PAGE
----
David Smith, Fund Manager of Henderson High Income Trust, discusses the Trust’s recent performance, highlighting the key drivers of performance and areas where he is finding opportunities. David also touches on the outlook for global economies and income in the coming months.
Henderson High Income Trust has outperformed the benchmark over the first half of 2021, driven by the cyclicality of the portfolio - particularly within the industrials and financials
The continued vaccination rollout and reopening of economies globally; should lead to above trend growth and filter through to corporate earnings.
Outlook for income is becoming more positive, due to strong dividend growth within several sectors, especially the mining (higher commodity prices) and banking (dividend restrictions removed) sectors.
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These are the views of the author at the time of publication and may differ from the views of other individuals/teams at Janus Henderson Investors. Any securities, funds, sectors and indices mentioned within this article do not constitute or form part of any offer or solicitation to buy or sell them.
Past performance is not a guide to future performance. The value of an investment and the income from it can fall as well as rise and you may not get back the amount originally invested.
The information in this article does not qualify as an investment recommendation.
Before investing in an investment trust referred to in this document, you should satisfy yourself as to its suitability and the risks involved, you may wish to consult a financial adviser.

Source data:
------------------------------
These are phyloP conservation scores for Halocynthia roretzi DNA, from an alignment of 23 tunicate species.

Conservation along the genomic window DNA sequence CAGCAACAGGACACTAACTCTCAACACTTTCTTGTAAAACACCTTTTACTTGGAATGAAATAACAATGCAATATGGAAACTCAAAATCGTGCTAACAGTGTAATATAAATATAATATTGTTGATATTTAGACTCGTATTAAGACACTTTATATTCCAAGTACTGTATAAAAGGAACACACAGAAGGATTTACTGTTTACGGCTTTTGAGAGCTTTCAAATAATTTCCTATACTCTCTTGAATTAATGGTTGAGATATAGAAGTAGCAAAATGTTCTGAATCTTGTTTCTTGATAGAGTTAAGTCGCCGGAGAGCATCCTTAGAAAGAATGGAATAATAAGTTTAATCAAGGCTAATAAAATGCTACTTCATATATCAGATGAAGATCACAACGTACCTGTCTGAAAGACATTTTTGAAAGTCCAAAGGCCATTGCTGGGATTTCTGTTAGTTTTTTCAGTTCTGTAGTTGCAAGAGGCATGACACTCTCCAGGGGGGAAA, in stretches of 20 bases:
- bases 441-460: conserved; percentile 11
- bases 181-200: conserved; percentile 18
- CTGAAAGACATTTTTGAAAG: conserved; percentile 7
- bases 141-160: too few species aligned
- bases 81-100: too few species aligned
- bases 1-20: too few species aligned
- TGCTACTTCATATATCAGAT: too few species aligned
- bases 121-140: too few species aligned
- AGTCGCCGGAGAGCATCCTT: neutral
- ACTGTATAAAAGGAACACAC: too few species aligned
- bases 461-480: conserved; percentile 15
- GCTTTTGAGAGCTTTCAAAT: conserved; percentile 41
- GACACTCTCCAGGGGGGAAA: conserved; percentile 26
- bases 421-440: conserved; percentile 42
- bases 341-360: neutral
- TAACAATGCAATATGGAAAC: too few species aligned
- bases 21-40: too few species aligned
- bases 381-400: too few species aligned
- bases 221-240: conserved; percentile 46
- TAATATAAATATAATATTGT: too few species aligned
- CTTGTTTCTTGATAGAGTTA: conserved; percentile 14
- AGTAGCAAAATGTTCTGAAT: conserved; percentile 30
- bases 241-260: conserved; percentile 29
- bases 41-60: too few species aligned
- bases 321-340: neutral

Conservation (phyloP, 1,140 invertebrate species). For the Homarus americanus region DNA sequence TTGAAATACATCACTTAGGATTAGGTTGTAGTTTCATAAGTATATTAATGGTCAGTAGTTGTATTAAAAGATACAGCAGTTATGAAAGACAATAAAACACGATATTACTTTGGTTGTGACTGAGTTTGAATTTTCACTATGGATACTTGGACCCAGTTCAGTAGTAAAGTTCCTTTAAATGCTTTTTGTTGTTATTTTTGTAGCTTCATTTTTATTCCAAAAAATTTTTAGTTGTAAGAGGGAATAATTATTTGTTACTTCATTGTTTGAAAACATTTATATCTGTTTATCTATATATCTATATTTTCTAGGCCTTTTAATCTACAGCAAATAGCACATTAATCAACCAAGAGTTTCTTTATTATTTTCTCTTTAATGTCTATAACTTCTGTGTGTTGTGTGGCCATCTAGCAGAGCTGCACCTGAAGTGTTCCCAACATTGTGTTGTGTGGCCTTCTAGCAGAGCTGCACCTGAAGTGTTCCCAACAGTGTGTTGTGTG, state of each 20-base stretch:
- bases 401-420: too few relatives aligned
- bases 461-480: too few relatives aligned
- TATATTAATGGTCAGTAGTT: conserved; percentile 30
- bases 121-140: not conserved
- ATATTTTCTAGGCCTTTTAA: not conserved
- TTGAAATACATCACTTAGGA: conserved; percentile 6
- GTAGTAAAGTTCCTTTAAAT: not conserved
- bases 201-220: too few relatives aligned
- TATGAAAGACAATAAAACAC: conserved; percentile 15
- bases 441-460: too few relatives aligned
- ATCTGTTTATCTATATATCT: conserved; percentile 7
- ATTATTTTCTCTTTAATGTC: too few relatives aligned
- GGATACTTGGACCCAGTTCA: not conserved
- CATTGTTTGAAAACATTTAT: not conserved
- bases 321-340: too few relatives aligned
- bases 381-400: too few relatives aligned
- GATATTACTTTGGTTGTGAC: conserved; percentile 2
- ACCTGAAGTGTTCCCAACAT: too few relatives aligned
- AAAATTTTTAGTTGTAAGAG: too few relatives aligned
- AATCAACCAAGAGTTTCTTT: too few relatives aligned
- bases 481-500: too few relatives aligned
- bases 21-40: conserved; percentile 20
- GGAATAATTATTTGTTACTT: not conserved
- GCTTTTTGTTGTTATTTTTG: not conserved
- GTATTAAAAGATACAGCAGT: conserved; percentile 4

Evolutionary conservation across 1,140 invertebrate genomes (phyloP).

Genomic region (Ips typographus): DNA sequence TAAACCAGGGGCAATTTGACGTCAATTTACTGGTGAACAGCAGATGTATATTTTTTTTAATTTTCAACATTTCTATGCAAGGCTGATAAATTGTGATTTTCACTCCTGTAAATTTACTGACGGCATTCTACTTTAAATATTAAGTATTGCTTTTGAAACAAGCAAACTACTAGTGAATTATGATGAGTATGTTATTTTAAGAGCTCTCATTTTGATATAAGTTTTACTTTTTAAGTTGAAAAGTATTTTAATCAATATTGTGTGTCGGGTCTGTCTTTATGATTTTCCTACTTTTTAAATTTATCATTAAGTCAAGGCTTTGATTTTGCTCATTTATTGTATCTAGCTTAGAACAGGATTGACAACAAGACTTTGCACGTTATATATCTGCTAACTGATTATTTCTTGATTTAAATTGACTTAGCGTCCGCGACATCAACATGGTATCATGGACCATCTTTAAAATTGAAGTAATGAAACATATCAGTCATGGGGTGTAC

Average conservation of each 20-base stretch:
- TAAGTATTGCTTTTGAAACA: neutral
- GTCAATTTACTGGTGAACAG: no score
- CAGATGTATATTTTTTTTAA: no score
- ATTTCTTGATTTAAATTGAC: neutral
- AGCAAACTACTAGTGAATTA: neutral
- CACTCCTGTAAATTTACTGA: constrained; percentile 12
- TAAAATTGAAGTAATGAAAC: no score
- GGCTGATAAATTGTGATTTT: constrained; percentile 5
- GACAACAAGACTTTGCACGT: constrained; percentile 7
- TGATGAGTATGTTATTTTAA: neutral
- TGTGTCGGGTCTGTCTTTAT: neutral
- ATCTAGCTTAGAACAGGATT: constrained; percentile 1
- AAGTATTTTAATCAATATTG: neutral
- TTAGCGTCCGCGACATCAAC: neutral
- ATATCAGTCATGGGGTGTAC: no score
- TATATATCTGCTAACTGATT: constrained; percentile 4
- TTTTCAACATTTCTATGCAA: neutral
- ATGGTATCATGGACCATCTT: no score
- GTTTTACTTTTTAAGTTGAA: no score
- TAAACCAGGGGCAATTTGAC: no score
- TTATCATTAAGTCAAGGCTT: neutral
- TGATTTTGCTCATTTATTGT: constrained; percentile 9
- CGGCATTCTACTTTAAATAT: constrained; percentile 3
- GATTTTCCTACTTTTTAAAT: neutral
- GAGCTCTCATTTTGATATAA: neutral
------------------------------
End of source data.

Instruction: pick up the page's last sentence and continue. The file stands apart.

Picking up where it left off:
If a trust's portfolio is concentrated towards a particular country or geographical region, the investment carries greater risk than a portfolio diversified across more countries.
Some of the investments in this portfolio are in smaller companies shares. They may be more difficult to buy and sell and their share price may fluctuate more than that of larger companies.
This trust is suitable to be used as one component in several in a diversified investment portfolio. Investors should consider carefully the proportion of their portfolio invested into this trust.
Active management techniques that have worked well in normal market conditions could prove ineffective or detrimental at other times.
The trust could lose money if a counterparty with which it trades becomes unwilling or unable to meet its obligations to the trust.
Shares can lose value rapidly, and typically involve higher risks than bonds or money market instruments. The value of your investment may fall as a result.
The return on your investment is directly related to the prevailing market price of the trust’s shares, which will trade at a varying discount (or premium) relative to the value of the underlying assets of the trust. As a result losses (or gains) may be higher or lower than those of the trust’s assets.
The trust may use gearing as part of its investment strategy. If the trust utilises its ability to gear, the profits and losses incured by the trust can be greater than those of a trust that does not use gearing.
All or part of the trust's management fee is taken from its capital. While this allows more income to be paid, it may also restrict capital growth or even result in capital erosion over time.